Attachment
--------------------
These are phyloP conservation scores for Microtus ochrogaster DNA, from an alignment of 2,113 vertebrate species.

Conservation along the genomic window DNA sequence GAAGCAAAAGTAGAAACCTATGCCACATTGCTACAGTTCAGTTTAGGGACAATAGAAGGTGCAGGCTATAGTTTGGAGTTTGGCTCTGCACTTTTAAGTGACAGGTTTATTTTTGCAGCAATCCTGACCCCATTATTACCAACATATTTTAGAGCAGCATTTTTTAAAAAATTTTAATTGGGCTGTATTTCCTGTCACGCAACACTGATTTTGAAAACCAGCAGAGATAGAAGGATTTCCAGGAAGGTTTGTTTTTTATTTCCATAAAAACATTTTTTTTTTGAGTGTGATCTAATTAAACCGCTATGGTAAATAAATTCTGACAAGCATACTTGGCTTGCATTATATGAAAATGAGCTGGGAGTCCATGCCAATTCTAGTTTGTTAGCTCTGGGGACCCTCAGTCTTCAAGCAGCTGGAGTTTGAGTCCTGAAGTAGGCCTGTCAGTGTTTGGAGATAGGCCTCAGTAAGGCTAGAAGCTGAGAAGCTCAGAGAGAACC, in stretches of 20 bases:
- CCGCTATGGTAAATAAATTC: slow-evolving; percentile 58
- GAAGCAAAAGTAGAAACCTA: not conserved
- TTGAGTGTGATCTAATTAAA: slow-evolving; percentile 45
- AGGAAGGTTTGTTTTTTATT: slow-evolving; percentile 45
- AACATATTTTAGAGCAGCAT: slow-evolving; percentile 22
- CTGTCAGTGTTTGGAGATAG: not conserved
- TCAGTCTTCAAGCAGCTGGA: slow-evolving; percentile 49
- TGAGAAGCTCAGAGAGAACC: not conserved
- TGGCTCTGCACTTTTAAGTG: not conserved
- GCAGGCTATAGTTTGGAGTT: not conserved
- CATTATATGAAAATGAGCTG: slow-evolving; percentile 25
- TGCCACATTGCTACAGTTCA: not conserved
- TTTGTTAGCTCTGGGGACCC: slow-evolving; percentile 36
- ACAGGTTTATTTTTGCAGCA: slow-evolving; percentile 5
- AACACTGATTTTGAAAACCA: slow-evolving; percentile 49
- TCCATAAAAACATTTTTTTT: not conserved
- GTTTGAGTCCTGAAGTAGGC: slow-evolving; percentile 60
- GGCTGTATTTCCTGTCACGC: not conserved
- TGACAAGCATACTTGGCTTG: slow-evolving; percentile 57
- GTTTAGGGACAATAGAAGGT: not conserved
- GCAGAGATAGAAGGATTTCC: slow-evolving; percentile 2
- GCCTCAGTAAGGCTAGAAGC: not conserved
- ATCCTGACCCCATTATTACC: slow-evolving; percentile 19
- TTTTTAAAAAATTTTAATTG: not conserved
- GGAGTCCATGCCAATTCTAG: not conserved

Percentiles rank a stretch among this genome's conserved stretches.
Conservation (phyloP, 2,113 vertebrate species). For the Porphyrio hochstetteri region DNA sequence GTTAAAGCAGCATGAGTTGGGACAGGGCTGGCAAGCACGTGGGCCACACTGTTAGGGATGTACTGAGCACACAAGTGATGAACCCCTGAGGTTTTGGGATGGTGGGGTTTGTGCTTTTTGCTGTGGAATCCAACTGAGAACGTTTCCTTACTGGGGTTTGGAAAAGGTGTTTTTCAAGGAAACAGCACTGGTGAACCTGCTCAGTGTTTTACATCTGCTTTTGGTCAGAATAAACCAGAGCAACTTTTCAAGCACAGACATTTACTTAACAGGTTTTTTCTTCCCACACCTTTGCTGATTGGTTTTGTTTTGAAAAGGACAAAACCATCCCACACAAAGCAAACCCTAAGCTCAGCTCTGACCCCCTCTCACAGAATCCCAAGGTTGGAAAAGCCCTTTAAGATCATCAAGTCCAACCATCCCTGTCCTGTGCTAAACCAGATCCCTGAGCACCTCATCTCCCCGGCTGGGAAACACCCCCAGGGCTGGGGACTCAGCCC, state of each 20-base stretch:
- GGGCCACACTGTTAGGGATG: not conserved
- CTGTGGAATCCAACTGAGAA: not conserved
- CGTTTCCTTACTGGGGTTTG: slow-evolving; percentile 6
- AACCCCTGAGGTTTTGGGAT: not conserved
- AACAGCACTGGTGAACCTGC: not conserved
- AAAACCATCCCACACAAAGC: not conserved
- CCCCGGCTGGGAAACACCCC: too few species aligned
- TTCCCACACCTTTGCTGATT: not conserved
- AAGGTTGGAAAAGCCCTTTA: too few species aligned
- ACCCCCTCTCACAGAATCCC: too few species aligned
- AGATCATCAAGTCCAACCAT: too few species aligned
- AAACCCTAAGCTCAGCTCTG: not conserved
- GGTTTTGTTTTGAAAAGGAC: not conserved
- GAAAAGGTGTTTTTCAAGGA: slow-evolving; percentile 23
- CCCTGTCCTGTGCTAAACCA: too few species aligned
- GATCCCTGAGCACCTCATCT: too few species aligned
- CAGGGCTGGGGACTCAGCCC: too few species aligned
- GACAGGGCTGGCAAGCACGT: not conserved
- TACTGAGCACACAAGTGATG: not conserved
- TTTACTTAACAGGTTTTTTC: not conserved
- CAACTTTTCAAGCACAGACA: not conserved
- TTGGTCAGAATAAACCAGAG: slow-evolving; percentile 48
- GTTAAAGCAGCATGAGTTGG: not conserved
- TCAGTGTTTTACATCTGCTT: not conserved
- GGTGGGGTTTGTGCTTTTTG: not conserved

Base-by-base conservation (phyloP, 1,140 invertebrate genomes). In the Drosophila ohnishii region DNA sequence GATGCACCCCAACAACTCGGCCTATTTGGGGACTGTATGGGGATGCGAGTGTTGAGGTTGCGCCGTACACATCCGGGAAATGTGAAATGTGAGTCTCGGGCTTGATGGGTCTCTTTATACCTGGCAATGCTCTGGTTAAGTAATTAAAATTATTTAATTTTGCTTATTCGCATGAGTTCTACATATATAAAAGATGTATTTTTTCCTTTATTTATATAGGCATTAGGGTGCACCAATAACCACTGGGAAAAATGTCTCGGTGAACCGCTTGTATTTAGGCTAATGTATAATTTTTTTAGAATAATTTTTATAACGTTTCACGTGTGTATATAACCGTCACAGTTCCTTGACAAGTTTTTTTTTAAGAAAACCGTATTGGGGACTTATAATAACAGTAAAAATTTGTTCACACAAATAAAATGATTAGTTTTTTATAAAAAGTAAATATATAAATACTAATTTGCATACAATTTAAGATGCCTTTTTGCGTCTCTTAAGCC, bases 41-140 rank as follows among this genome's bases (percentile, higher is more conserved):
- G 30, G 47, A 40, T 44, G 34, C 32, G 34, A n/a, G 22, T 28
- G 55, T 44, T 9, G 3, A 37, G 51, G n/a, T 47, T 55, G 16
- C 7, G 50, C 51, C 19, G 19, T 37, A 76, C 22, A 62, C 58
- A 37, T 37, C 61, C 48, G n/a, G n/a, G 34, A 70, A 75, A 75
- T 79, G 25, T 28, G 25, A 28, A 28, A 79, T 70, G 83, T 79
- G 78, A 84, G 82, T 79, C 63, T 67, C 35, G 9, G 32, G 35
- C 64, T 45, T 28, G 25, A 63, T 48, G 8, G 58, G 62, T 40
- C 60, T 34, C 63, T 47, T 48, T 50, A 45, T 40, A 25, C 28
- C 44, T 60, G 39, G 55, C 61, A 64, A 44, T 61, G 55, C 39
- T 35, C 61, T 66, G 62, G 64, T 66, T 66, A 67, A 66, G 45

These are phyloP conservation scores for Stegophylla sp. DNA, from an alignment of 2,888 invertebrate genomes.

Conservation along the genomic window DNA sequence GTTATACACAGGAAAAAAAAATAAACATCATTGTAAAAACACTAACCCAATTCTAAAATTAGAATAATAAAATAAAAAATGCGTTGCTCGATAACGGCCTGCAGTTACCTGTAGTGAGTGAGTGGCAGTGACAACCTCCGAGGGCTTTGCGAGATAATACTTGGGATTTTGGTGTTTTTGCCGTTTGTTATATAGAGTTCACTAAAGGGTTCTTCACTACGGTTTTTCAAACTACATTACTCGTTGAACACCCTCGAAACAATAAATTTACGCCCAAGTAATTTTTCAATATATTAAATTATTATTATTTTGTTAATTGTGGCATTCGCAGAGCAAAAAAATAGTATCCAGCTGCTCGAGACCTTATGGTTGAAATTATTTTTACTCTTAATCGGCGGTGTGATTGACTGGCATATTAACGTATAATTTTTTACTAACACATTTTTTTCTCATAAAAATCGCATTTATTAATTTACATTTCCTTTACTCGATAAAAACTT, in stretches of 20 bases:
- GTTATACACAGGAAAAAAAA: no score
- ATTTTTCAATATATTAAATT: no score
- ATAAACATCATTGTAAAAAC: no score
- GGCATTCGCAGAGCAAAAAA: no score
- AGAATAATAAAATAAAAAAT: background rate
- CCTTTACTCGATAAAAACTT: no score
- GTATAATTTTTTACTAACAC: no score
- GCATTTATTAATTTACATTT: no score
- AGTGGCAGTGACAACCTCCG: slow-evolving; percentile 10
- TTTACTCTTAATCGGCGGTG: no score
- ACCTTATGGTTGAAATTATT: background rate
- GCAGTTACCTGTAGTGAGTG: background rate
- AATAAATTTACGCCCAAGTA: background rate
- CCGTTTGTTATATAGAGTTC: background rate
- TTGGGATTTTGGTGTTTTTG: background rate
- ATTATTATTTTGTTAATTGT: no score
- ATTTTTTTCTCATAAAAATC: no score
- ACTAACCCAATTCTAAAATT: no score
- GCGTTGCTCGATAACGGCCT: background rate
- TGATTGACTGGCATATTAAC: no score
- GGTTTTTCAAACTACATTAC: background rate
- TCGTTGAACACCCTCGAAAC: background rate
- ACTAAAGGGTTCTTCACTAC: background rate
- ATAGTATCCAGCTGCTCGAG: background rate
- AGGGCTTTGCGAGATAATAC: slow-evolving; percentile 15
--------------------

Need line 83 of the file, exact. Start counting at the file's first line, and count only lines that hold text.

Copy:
- ATTATTATTTTGTTAATTGT: no score